Jennifer Agnew unning away from the competition to the NCAA DII title
Photo courtesy of USTFCCCA

Wednesday, November 27, 2013


HAPPY THANKSGIVING

If you happen to see this bird on your run today, give him a break.
He's under a lot of stress.

photo by Jim Ferstle

Chelsea Johnson Wins Nationals

Chelsea Johnson running away with the
title at the Griak Invitational. Photo
by Gene Niemi

Chelsea Johnson focused on one goal this cross country season, win Nationals.  Last weekend she did what she set out to do.  Below she talks about her triumph, the season, and the future.

Down the Backstretch:  You seemed to be really prepared for having a good season this year.  Did you do things differently over the summer?  Were healthier this season, injury free?  A combination of those things? What made it all come together this cross country season?

Chelsea Johnson: I was determined to have my best season yet and after struggling with injuries last track season, I began strength training specifically designed for runners with the help of Jeremy Sartain and Tony Christopherson. This made me strong and able to endure all of the mileage I was doing. Along with this strength and determination, I had a great group of coaches who worked together to tailor workouts specific to my needs and lead me to peaking the end of the season when I needed to.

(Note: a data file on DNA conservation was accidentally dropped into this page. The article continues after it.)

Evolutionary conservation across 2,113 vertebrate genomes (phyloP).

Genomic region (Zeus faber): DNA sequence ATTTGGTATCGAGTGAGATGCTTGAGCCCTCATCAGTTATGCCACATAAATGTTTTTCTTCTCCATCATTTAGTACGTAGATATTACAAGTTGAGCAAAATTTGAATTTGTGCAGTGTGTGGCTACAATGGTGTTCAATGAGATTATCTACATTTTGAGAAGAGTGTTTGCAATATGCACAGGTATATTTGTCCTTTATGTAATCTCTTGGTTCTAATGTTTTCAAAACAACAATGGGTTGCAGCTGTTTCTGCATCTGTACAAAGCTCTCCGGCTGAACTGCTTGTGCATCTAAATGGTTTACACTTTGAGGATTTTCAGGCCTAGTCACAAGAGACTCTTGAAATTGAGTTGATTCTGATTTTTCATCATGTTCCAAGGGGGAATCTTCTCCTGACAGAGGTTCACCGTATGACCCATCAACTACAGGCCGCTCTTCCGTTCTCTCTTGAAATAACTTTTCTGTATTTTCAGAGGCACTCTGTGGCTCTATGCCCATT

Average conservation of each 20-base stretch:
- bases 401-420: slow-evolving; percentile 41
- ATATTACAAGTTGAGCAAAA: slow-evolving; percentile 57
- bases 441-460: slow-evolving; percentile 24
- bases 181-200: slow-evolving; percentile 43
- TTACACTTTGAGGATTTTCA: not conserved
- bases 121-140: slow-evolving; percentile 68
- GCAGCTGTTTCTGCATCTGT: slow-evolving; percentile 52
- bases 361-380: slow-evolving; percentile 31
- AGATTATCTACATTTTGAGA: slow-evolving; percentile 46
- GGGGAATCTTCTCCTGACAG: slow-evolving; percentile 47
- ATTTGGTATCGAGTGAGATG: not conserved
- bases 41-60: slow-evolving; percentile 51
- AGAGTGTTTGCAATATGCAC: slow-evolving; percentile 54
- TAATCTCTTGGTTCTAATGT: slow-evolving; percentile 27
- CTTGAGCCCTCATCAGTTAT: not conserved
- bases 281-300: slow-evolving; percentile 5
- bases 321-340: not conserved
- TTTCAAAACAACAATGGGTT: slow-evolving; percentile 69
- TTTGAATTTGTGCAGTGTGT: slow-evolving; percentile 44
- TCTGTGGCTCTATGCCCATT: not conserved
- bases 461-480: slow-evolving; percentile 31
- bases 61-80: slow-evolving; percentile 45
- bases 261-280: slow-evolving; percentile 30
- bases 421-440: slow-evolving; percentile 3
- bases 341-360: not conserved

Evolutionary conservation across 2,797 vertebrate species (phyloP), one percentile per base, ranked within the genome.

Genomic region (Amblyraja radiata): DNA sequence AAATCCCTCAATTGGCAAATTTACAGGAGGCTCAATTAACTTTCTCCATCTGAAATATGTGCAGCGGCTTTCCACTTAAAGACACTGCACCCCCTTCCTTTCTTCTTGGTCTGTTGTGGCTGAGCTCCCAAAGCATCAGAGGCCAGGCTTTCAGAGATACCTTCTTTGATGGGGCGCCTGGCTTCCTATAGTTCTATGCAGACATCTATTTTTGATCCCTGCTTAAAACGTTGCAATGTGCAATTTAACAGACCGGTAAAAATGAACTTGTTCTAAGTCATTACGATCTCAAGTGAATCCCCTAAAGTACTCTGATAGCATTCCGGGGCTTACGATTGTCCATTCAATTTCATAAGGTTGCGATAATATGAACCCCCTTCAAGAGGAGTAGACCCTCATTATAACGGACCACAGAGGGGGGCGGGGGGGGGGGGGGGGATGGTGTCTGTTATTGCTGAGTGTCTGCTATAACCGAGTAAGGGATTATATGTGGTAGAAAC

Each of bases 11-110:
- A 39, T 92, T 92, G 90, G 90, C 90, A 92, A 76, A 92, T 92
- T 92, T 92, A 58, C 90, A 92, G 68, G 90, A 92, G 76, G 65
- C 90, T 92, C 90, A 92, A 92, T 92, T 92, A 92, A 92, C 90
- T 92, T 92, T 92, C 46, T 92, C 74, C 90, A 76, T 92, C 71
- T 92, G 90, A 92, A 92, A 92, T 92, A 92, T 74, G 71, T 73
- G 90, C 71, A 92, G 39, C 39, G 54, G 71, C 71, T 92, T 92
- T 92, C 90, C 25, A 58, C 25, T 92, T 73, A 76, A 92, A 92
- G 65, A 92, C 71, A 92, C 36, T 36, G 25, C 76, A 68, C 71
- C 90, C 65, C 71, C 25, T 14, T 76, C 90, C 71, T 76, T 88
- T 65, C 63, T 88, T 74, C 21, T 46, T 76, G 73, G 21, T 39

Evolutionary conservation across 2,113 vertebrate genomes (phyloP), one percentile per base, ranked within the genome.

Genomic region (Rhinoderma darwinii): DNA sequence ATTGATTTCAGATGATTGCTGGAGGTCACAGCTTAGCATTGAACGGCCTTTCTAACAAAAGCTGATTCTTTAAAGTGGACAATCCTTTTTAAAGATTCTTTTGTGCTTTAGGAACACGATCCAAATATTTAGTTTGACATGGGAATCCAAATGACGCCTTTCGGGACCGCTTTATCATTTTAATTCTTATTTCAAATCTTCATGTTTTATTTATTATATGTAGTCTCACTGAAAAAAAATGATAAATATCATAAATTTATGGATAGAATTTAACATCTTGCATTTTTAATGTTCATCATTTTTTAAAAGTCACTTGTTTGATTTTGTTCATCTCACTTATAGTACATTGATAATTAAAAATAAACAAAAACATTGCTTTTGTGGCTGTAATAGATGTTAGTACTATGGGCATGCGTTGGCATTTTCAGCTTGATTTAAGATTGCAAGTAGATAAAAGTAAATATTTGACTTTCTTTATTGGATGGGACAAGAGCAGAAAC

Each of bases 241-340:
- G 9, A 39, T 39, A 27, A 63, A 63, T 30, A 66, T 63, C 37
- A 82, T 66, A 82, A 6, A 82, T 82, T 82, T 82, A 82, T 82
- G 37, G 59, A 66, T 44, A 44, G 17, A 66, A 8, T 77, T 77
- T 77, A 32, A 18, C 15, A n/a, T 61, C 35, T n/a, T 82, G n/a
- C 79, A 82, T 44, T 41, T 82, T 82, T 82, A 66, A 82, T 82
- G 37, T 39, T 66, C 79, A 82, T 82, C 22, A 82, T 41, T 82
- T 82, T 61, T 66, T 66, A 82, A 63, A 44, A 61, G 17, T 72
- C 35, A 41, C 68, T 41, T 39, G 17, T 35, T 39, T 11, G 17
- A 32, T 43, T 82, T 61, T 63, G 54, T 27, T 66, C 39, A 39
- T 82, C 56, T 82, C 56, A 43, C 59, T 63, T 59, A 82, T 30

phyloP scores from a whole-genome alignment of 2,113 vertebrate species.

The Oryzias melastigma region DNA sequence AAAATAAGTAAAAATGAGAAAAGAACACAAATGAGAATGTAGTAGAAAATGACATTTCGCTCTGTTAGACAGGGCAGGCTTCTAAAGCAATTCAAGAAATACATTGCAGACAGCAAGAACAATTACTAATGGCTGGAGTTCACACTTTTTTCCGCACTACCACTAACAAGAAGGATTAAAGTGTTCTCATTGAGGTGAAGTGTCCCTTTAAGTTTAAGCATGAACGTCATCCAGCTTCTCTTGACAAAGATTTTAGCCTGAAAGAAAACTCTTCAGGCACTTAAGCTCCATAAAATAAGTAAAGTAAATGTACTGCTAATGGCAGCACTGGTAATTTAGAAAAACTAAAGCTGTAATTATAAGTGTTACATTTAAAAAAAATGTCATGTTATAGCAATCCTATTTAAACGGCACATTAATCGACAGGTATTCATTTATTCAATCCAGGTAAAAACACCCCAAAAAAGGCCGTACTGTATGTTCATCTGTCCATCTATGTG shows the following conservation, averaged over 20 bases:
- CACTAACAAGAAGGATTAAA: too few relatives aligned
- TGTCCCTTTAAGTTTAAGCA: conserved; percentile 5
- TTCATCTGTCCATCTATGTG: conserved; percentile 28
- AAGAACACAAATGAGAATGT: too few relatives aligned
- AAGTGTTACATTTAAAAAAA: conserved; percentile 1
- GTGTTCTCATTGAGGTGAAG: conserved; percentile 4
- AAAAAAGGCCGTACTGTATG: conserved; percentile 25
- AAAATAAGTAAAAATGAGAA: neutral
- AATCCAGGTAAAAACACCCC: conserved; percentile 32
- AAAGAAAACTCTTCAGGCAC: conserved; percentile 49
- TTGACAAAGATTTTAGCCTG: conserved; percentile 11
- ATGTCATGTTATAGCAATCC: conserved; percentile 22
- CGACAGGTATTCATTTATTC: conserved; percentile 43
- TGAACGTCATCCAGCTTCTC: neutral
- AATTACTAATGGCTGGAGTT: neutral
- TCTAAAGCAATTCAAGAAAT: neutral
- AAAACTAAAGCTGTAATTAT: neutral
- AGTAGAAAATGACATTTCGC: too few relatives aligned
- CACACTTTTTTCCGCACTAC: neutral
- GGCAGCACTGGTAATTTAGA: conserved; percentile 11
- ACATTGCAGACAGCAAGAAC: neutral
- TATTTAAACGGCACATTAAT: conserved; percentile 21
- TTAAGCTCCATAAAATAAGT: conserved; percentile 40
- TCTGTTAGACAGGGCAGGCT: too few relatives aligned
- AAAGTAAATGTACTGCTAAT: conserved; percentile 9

DtB:  When I first saw you this year at the Griak meet you had your only defeat of the year the week before, yet you went at it at Griak.  Went right to the front and ran away from everybody.  Were you not prepared for the St. Olaf race the week before?  Just a bad day?  Was the Griak meet a turning point in the season?

CJ: I was having some stomach issues during the first Olaf meet of the season. It was bothering me during the race and mentally drained me. That made me motivated to do well at Griak, and knowing I placed sixth the year before made me want to strive to place better! Griak was definitely a turning point for me. Winning such a big meet proved to myself that I was where I wanted to be and made me want to keep improving.